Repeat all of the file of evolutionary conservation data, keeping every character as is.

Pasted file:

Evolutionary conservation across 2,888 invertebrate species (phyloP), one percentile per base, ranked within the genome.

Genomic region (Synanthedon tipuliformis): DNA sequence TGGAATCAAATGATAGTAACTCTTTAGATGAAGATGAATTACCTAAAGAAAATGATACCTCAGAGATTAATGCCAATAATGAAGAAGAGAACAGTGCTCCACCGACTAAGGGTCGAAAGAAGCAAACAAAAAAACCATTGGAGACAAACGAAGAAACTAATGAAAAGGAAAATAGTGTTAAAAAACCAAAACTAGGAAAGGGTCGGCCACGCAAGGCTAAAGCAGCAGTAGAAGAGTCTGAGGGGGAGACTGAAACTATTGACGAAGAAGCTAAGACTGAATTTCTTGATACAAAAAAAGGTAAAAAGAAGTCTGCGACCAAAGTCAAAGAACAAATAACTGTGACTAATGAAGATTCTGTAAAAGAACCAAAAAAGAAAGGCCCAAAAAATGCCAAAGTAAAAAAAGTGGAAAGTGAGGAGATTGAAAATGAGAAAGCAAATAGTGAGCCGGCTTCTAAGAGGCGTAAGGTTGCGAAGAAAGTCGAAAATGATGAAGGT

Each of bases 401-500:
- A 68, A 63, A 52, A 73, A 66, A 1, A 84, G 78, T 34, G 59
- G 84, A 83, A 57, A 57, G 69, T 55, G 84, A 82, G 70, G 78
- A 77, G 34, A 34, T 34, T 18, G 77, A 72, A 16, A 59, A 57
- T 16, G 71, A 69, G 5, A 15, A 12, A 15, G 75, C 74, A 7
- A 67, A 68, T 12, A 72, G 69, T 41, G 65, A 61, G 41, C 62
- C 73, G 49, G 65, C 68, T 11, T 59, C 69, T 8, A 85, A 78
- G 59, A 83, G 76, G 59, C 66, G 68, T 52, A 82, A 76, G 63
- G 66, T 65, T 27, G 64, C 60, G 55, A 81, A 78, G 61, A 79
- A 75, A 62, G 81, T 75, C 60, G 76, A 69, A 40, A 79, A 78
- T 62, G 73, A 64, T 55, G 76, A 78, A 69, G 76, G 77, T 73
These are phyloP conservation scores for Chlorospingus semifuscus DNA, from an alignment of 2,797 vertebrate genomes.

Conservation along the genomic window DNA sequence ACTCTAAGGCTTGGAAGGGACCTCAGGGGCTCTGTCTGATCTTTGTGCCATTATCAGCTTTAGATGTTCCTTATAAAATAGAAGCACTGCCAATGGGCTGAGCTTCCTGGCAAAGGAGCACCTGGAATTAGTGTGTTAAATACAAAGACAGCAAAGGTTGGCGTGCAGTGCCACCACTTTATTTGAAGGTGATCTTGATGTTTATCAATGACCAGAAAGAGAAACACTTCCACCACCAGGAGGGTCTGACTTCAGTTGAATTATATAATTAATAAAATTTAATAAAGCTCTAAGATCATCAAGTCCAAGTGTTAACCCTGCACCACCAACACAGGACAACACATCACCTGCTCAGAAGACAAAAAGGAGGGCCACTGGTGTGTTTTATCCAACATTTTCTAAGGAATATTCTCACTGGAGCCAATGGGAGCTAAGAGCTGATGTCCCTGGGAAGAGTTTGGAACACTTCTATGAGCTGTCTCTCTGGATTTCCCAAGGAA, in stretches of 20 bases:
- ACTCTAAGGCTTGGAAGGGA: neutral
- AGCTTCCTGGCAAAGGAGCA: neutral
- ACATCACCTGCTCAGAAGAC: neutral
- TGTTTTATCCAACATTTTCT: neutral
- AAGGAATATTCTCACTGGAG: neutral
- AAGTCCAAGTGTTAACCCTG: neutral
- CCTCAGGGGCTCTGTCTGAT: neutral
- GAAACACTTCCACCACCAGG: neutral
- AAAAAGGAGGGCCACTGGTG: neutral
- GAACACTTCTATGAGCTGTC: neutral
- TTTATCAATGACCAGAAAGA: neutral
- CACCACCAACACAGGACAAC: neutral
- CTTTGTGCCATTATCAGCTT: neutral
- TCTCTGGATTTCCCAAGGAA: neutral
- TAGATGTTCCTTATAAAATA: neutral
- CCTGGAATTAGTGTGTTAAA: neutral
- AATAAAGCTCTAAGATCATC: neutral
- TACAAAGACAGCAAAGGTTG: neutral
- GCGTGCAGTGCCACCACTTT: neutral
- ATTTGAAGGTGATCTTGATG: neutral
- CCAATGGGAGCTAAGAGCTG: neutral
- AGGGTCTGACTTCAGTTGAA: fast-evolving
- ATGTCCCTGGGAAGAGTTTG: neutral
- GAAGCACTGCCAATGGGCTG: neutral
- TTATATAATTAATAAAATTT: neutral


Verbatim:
Evolutionary conservation across 2,888 invertebrate species (phyloP), one percentile per base, ranked within the genome.

Genomic region (Synanthedon tipuliformis): DNA sequence TGGAATCAAATGATAGTAACTCTTTAGATGAAGATGAATTACCTAAAGAAAATGATACCTCAGAGATTAATGCCAATAATGAAGAAGAGAACAGTGCTCCACCGACTAAGGGTCGAAAGAAGCAAACAAAAAAACCATTGGAGACAAACGAAGAAACTAATGAAAAGGAAAATAGTGTTAAAAAACCAAAACTAGGAAAGGGTCGGCCACGCAAGGCTAAAGCAGCAGTAGAAGAGTCTGAGGGGGAGACTGAAACTATTGACGAAGAAGCTAAGACTGAATTTCTTGATACAAAAAAAGGTAAAAAGAAGTCTGCGACCAAAGTCAAAGAACAAATAACTGTGACTAATGAAGATTCTGTAAAAGAACCAAAAAAGAAAGGCCCAAAAAATGCCAAAGTAAAAAAAGTGGAAAGTGAGGAGATTGAAAATGAGAAAGCAAATAGTGAGCCGGCTTCTAAGAGGCGTAAGGTTGCGAAGAAAGTCGAAAATGATGAAGGT

Each of bases 401-500:
- A 68, A 63, A 52, A 73, A 66, A 1, A 84, G 78, T 34, G 59
- G 84, A 83, A 57, A 57, G 69, T 55, G 84, A 82, G 70, G 78
- A 77, G 34, A 34, T 34, T 18, G 77, A 72, A 16, A 59, A 57
- T 16, G 71, A 69, G 5, A 15, A 12, A 15, G 75, C 74, A 7
- A 67, A 68, T 12, A 72, G 69, T 41, G 65, A 61, G 41, C 62
- C 73, G 49, G 65, C 68, T 11, T 59, C 69, T 8, A 85, A 78
- G 59, A 83, G 76, G 59, C 66, G 68, T 52, A 82, A 76, G 63
- G 66, T 65, T 27, G 64, C 60, G 55, A 81, A 78, G 61, A 79
- A 75, A 62, G 81, T 75, C 60, G 76, A 69, A 40, A 79, A 78
- T 62, G 73, A 64, T 55, G 76, A 78, A 69, G 76, G 77, T 73
These are phyloP conservation scores for Chlorospingus semifuscus DNA, from an alignment of 2,797 vertebrate genomes.

Conservation along the genomic window DNA sequence ACTCTAAGGCTTGGAAGGGACCTCAGGGGCTCTGTCTGATCTTTGTGCCATTATCAGCTTTAGATGTTCCTTATAAAATAGAAGCACTGCCAATGGGCTGAGCTTCCTGGCAAAGGAGCACCTGGAATTAGTGTGTTAAATACAAAGACAGCAAAGGTTGGCGTGCAGTGCCACCACTTTATTTGAAGGTGATCTTGATGTTTATCAATGACCAGAAAGAGAAACACTTCCACCACCAGGAGGGTCTGACTTCAGTTGAATTATATAATTAATAAAATTTAATAAAGCTCTAAGATCATCAAGTCCAAGTGTTAACCCTGCACCACCAACACAGGACAACACATCACCTGCTCAGAAGACAAAAAGGAGGGCCACTGGTGTGTTTTATCCAACATTTTCTAAGGAATATTCTCACTGGAGCCAATGGGAGCTAAGAGCTGATGTCCCTGGGAAGAGTTTGGAACACTTCTATGAGCTGTCTCTCTGGATTTCCCAAGGAA, in stretches of 20 bases:
- ACTCTAAGGCTTGGAAGGGA: neutral
- AGCTTCCTGGCAAAGGAGCA: neutral
- ACATCACCTGCTCAGAAGAC: neutral
- TGTTTTATCCAACATTTTCT: neutral
- AAGGAATATTCTCACTGGAG: neutral
- AAGTCCAAGTGTTAACCCTG: neutral
- CCTCAGGGGCTCTGTCTGAT: neutral
- GAAACACTTCCACCACCAGG: neutral
- AAAAAGGAGGGCCACTGGTG: neutral
- GAACACTTCTATGAGCTGTC: neutral
- TTTATCAATGACCAGAAAGA: neutral
- CACCACCAACACAGGACAAC: neutral
- CTTTGTGCCATTATCAGCTT: neutral
- TCTCTGGATTTCCCAAGGAA: neutral
- TAGATGTTCCTTATAAAATA: neutral
- CCTGGAATTAGTGTGTTAAA: neutral
- AATAAAGCTCTAAGATCATC: neutral
- TACAAAGACAGCAAAGGTTG: neutral
- GCGTGCAGTGCCACCACTTT: neutral
- ATTTGAAGGTGATCTTGATG: neutral
- CCAATGGGAGCTAAGAGCTG: neutral
- AGGGTCTGACTTCAGTTGAA: fast-evolving
- ATGTCCCTGGGAAGAGTTTG: neutral
- GAAGCACTGCCAATGGGCTG: neutral
- TTATATAATTAATAAAATTT: neutral